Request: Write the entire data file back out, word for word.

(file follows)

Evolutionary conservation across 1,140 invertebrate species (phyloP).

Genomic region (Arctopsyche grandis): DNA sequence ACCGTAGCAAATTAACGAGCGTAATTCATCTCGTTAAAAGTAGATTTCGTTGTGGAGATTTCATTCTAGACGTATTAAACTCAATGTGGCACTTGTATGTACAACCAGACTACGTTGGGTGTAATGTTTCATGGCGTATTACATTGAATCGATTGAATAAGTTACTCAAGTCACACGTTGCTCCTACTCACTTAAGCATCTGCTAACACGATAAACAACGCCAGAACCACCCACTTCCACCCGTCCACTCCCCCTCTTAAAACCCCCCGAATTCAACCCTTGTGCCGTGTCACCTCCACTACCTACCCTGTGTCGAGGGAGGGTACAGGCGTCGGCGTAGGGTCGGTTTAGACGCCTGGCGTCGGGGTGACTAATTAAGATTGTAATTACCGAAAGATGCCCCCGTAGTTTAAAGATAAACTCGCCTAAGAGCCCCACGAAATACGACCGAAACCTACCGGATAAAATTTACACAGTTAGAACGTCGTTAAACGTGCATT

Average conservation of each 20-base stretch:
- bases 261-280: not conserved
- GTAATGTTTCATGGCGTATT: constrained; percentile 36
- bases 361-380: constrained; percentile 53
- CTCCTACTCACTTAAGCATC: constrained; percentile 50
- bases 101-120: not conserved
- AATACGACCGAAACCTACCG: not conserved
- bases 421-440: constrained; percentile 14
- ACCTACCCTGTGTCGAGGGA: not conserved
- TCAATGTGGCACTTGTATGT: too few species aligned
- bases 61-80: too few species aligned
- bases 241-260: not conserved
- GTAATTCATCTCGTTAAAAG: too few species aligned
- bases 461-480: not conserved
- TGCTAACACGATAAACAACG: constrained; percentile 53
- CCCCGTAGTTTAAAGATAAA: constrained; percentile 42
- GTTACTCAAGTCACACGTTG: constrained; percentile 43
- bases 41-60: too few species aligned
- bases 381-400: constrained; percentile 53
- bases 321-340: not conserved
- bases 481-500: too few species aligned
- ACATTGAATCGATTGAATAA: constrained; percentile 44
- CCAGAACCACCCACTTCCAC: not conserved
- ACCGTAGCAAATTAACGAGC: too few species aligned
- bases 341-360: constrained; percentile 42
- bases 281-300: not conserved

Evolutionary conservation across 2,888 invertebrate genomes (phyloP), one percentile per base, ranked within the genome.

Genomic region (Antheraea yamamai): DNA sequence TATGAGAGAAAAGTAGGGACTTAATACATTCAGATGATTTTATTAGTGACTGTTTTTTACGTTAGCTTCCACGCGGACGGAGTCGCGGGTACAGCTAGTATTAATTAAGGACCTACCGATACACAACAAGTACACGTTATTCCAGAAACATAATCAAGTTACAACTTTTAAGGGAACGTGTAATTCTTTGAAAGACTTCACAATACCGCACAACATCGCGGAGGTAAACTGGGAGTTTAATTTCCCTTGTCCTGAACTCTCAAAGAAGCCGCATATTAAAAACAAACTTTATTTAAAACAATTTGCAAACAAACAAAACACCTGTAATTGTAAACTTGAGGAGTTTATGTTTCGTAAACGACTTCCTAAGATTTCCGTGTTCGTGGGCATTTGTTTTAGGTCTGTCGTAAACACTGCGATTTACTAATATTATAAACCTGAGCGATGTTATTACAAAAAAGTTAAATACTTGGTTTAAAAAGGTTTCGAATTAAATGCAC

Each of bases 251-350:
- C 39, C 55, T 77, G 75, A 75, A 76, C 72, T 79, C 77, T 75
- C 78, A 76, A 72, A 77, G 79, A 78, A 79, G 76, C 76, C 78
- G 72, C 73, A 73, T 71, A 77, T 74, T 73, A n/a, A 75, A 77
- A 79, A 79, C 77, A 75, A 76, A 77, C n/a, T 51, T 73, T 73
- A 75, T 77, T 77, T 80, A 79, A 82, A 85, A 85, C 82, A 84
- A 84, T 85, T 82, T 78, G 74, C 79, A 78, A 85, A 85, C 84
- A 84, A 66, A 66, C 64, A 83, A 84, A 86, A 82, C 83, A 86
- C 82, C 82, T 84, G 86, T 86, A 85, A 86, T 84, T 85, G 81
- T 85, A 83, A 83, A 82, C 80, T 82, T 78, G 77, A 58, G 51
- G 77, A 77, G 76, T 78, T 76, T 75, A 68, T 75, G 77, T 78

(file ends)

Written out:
Evolutionary conservation across 1,140 invertebrate species (phyloP).

Genomic region (Arctopsyche grandis): DNA sequence ACCGTAGCAAATTAACGAGCGTAATTCATCTCGTTAAAAGTAGATTTCGTTGTGGAGATTTCATTCTAGACGTATTAAACTCAATGTGGCACTTGTATGTACAACCAGACTACGTTGGGTGTAATGTTTCATGGCGTATTACATTGAATCGATTGAATAAGTTACTCAAGTCACACGTTGCTCCTACTCACTTAAGCATCTGCTAACACGATAAACAACGCCAGAACCACCCACTTCCACCCGTCCACTCCCCCTCTTAAAACCCCCCGAATTCAACCCTTGTGCCGTGTCACCTCCACTACCTACCCTGTGTCGAGGGAGGGTACAGGCGTCGGCGTAGGGTCGGTTTAGACGCCTGGCGTCGGGGTGACTAATTAAGATTGTAATTACCGAAAGATGCCCCCGTAGTTTAAAGATAAACTCGCCTAAGAGCCCCACGAAATACGACCGAAACCTACCGGATAAAATTTACACAGTTAGAACGTCGTTAAACGTGCATT

Average conservation of each 20-base stretch:
- bases 261-280: not conserved
- GTAATGTTTCATGGCGTATT: constrained; percentile 36
- bases 361-380: constrained; percentile 53
- CTCCTACTCACTTAAGCATC: constrained; percentile 50
- bases 101-120: not conserved
- AATACGACCGAAACCTACCG: not conserved
- bases 421-440: constrained; percentile 14
- ACCTACCCTGTGTCGAGGGA: not conserved
- TCAATGTGGCACTTGTATGT: too few species aligned
- bases 61-80: too few species aligned
- bases 241-260: not conserved
- GTAATTCATCTCGTTAAAAG: too few species aligned
- bases 461-480: not conserved
- TGCTAACACGATAAACAACG: constrained; percentile 53
- CCCCGTAGTTTAAAGATAAA: constrained; percentile 42
- GTTACTCAAGTCACACGTTG: constrained; percentile 43
- bases 41-60: too few species aligned
- bases 381-400: constrained; percentile 53
- bases 321-340: not conserved
- bases 481-500: too few species aligned
- ACATTGAATCGATTGAATAA: constrained; percentile 44
- CCAGAACCACCCACTTCCAC: not conserved
- ACCGTAGCAAATTAACGAGC: too few species aligned
- bases 341-360: constrained; percentile 42
- bases 281-300: not conserved

Evolutionary conservation across 2,888 invertebrate genomes (phyloP), one percentile per base, ranked within the genome.

Genomic region (Antheraea yamamai): DNA sequence TATGAGAGAAAAGTAGGGACTTAATACATTCAGATGATTTTATTAGTGACTGTTTTTTACGTTAGCTTCCACGCGGACGGAGTCGCGGGTACAGCTAGTATTAATTAAGGACCTACCGATACACAACAAGTACACGTTATTCCAGAAACATAATCAAGTTACAACTTTTAAGGGAACGTGTAATTCTTTGAAAGACTTCACAATACCGCACAACATCGCGGAGGTAAACTGGGAGTTTAATTTCCCTTGTCCTGAACTCTCAAAGAAGCCGCATATTAAAAACAAACTTTATTTAAAACAATTTGCAAACAAACAAAACACCTGTAATTGTAAACTTGAGGAGTTTATGTTTCGTAAACGACTTCCTAAGATTTCCGTGTTCGTGGGCATTTGTTTTAGGTCTGTCGTAAACACTGCGATTTACTAATATTATAAACCTGAGCGATGTTATTACAAAAAAGTTAAATACTTGGTTTAAAAAGGTTTCGAATTAAATGCAC

Each of bases 251-350:
- C 39, C 55, T 77, G 75, A 75, A 76, C 72, T 79, C 77, T 75
- C 78, A 76, A 72, A 77, G 79, A 78, A 79, G 76, C 76, C 78
- G 72, C 73, A 73, T 71, A 77, T 74, T 73, A n/a, A 75, A 77
- A 79, A 79, C 77, A 75, A 76, A 77, C n/a, T 51, T 73, T 73
- A 75, T 77, T 77, T 80, A 79, A 82, A 85, A 85, C 82, A 84
- A 84, T 85, T 82, T 78, G 74, C 79, A 78, A 85, A 85, C 84
- A 84, A 66, A 66, C 64, A 83, A 84, A 86, A 82, C 83, A 86
- C 82, C 82, T 84, G 86, T 86, A 85, A 86, T 84, T 85, G 81
- T 85, A 83, A 83, A 82, C 80, T 82, T 78, G 77, A 58, G 51
- G 77, A 77, G 76, T 78, T 76, T 75, A 68, T 75, G 77, T 78